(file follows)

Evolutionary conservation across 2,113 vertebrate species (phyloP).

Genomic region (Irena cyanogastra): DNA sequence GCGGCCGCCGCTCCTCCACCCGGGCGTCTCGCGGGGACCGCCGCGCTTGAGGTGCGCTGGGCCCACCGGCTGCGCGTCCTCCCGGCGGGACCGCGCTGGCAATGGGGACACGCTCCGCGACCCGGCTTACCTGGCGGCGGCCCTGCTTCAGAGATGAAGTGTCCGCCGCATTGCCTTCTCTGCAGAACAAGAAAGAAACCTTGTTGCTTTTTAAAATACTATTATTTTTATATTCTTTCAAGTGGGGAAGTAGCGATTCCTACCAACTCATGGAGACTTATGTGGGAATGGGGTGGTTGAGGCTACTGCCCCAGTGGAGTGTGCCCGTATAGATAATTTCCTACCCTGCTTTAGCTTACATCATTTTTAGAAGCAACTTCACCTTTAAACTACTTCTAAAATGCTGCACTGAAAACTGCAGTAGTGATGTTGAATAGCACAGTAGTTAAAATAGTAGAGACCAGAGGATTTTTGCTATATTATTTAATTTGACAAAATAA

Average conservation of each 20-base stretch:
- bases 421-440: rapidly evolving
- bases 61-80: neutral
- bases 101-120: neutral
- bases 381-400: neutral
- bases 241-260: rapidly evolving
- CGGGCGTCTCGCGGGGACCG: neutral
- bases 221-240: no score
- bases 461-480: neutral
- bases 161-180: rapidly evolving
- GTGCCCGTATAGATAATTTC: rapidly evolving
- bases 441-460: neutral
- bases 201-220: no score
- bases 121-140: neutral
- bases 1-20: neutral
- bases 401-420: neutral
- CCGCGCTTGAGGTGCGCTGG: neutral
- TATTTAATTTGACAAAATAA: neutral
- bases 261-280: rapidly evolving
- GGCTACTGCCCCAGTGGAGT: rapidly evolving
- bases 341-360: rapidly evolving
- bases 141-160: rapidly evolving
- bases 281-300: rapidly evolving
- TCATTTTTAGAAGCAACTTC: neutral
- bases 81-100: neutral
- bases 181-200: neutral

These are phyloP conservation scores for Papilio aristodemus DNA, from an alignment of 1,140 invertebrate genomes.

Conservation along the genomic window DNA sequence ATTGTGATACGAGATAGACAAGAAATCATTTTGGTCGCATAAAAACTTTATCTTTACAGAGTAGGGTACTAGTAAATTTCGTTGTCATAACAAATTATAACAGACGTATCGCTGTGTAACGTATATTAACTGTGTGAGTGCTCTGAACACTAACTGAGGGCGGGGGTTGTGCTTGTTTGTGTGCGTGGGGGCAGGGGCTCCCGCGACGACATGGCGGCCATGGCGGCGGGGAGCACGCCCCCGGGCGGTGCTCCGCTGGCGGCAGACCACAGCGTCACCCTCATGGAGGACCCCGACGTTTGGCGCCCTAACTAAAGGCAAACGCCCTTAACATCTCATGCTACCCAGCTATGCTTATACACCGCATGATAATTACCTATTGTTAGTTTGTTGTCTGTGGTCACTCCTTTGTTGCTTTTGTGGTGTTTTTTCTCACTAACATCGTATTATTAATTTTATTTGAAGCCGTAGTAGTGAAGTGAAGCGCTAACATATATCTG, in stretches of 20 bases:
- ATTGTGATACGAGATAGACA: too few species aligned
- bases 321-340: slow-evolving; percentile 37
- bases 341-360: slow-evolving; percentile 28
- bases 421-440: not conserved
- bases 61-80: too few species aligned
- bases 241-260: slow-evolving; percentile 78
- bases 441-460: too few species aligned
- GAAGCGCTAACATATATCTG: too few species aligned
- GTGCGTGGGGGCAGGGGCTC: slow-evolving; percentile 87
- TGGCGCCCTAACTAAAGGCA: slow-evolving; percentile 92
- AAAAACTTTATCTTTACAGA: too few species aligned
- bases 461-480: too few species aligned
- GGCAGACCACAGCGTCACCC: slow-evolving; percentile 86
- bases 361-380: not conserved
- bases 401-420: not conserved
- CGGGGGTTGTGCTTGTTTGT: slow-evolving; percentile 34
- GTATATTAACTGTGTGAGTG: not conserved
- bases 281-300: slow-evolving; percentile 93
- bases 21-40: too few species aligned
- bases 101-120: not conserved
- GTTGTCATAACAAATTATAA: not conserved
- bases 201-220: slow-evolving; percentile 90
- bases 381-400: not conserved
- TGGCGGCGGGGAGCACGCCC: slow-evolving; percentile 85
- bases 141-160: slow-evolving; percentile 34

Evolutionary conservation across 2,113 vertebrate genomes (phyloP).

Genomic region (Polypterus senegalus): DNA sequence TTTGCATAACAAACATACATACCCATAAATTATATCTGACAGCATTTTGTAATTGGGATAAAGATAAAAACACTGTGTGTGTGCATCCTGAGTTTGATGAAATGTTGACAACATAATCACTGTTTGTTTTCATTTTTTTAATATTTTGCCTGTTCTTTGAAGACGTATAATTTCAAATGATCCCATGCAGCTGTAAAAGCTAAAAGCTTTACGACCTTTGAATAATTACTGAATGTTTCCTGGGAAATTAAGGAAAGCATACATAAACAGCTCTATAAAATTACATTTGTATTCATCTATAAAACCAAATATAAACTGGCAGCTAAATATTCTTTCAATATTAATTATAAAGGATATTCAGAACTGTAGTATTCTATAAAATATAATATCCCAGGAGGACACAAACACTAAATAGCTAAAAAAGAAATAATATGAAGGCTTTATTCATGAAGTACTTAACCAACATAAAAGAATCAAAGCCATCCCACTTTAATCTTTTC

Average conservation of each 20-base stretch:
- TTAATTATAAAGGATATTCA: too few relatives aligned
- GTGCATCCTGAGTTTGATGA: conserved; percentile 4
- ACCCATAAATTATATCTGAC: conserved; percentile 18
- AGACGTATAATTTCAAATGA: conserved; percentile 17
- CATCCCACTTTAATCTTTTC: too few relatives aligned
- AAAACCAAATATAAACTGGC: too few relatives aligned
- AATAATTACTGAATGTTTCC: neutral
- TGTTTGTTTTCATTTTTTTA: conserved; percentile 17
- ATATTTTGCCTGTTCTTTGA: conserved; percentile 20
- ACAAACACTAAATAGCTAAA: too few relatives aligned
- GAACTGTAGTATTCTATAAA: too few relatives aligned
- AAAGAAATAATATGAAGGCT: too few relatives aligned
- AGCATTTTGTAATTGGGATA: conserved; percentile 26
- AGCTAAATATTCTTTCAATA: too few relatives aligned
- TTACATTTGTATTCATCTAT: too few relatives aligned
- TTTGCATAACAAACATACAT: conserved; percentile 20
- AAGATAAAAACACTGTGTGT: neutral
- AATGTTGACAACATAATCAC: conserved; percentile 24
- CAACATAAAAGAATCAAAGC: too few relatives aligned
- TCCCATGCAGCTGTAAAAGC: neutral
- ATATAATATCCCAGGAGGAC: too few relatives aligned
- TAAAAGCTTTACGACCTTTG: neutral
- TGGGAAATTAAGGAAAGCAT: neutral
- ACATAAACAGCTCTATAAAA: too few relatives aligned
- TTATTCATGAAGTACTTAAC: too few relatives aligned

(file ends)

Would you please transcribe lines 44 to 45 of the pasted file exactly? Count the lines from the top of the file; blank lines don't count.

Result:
- bases 361-380: not conserved
- bases 401-420: not conserved